The ANC gears up to win over the Western Cape

President Jacob Zuma promised to tackle the problems that are faced by the poor in the Western Cape. (Delwyn Verasamy, M&G)

President Jacob Zuma promised to tackle the problems that are faced by the poor in the Western Cape. (Delwyn Verasamy, M&G)

Wearing a white sun hat, an ANC t-shirt and a big smile, President Jacob Zuma took to the streets of Cape Town’s townships yesterday, where he danced, sang and shook hands with the locals in a bid to build up excitement about the party’s birthday celebration this weekend.

Accompanied by Western Cape ANC Provincial Chairman Marius Fransman, Eastern Cape Provincial Secretary Oscar Mabuyane, NEC members Lindiwe Zulu and Zizi Kodwa, the ANC president was warmly received by residents who had waited for two hours for his arrival.

He started his visit in Philippi, where he first greeted the elderly, who were waiting just to tell him their grievances.

For 71-year-old Gladys Vuminjani, the excitement of the party’s celebration was  overshadowed by the fact that she had to go home to a leaky shack.

“I am waiting for him [Zuma] to make sure he knows that we are tired of [empty] promises. We have been voting every year and yet we still live in poverty.” the pensioner said. 

“At my age, I do not have a house and am close to my grave. How is that right? I can’t be excited about a party when I have to go home to a shack. But I will go anyway, just to show my face.”

Ivy Makaphela (65) said that the president had told them - while shaking their hands - that he would unveil a plan of action for the province [during the party’s January 8 statement address on Saturday].

“I guess we have to wait and see then, as usual.” 

Khanyisa Galatya (29) said they were living in appalling conditions in the townships and the ANC needed to step in.

“I know I am too young to have a house, but the elderly in these areas need the ANC to take action, and fast. This place is always filled with sewage and bugs and yet no one cares. They need to show us they care.” Khanyisa said. 

At every stop in the township, the president started off shaking hands and greeting the residents, before stepping on a podium to address them.

He finished off every speech with his signature Mshini Wam’ song, with the hundreds of residents jostling to catch a glimpse of him dancing, while others shouted for him to stop for selfies, which he did not.

Vote wisely 
The ANC has called on township residents in Cape Town to cast their votes wisely and make sure the party takes the province from the Democratic Alliance (DA) in the 2016 elections.

While going from street to street and visiting taxi ranks in Philippi, President Jacob Zuma promised to tackle the problems that are faced by the poor in the Western Cape.

He, alongside various leaders and NEC members, is in the city as part of the ANC’s birthday celebrations as the party turns 103. 

“This province is the only one that is led by people who don’t even know the struggles of the poor, who only focus on helping those in their own areas.” the president said.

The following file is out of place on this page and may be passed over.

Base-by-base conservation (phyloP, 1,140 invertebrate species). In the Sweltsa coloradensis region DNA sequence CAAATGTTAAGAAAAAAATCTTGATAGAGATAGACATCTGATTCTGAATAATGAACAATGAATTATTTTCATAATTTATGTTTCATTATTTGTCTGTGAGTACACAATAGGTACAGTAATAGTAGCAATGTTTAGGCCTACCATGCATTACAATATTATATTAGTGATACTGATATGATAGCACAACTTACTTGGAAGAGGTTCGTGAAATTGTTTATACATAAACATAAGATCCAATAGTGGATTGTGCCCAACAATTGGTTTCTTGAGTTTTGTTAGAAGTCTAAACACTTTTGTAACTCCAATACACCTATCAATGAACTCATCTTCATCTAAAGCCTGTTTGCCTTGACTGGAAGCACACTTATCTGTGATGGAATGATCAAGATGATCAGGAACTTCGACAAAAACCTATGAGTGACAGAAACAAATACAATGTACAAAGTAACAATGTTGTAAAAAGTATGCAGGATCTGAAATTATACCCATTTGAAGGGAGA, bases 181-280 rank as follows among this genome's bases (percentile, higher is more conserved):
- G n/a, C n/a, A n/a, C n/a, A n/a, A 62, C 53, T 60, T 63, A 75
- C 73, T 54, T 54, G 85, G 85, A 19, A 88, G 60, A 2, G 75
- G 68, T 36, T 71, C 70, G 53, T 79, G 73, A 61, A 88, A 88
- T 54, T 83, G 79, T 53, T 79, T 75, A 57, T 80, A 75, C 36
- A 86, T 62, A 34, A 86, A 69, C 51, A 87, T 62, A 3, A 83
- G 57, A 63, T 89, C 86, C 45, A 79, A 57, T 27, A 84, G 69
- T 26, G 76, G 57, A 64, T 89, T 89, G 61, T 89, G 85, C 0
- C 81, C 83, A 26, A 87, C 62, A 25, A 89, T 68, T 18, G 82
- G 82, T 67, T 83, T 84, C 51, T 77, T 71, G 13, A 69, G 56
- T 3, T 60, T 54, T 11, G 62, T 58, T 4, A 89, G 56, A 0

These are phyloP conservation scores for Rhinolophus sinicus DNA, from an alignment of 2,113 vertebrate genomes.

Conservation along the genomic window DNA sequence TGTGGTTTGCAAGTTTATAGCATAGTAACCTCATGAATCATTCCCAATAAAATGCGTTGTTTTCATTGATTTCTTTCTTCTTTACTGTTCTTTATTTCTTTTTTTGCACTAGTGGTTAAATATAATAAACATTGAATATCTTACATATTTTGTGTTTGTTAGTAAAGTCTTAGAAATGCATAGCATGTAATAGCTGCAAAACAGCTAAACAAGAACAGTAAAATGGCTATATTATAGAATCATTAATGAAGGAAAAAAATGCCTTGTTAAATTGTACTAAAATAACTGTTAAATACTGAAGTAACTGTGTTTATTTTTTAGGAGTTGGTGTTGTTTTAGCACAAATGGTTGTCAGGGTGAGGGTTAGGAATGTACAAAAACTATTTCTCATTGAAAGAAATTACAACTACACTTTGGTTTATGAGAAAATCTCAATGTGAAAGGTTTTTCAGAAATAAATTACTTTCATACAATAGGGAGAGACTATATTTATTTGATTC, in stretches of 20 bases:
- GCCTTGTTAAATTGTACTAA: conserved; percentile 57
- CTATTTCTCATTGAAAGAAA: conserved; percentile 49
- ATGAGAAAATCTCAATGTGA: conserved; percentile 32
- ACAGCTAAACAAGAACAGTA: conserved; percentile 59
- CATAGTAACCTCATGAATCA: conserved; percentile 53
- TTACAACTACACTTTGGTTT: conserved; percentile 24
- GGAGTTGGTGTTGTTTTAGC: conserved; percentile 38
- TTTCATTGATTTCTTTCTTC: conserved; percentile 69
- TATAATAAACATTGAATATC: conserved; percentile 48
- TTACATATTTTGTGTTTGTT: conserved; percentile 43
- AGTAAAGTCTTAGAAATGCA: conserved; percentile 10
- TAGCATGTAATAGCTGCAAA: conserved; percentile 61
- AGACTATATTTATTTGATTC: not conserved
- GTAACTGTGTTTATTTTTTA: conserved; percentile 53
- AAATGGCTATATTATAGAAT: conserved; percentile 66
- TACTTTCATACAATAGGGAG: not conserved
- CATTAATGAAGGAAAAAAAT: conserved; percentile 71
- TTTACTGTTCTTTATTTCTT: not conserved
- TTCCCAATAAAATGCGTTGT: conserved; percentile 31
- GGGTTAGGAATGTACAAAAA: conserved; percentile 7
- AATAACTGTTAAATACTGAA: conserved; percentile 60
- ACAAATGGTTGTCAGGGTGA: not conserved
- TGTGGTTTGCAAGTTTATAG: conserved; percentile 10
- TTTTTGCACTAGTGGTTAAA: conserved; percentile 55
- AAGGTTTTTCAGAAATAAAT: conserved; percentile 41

“We [ANC] want the Western Cape, and we will take it back ... It is time for this province to stop being a separate entity, and this province needs to come back to the people’s party,” Zuma said, speaking through a loudhailer in the different locations today.

Voicing concerns
The president was welcomed with singing, ululations and whistles by ANC supporters in the area, while some of the older residents said they were only there to voice their concerns.

He visited Philippi, Nyanga and Gugulethu townships, where he invited residents to Saturday’s rally at the Cape Town stadium to commemorate the birth of the ANC.

Speaking in isiXhosa, Zuma said the country’s leaders were all in the city to make sure that everyone knew that they were invited to the celebrations, which start at 6am on Saturday January 10 2015.

“We have been here since yesterday [Monday], preparing for the celebrations, which we have to hold over the weekend as the official birthday is during the week.” he said. 

Fighting for change
“It is going to be a big celebration, because this is one of the oldest parties in this country. The ANC fought for freedom, and now we are fighting to change the lives of the people for the better. We will change your lives in the Western Cape, just like we brought freedom.”

“So we are here to tell you about the celebrations, and the plans we have for the Western Cape.” he concluded. 

Zuma was accompanied by ANC provincial chairperson Marius Fransman, who urged the residents to join thousands “who will be coming from the North, East, South, West, Valleys, Mountains and the Cape Flats” to join the celebrations on Saturday.

Deputy President Cyril Ramaphosa spread the same message in Zone 2, Delft Township, while national chairperson Baleka Mbethe visited Lwadle Township.

Other ANC leaders doing door-to-door campaigns in the Western Cape included general secretary, Gwede Mantashe, deputy general secretary, Jessie Duarte and treasurer general Zweli Mkhize.


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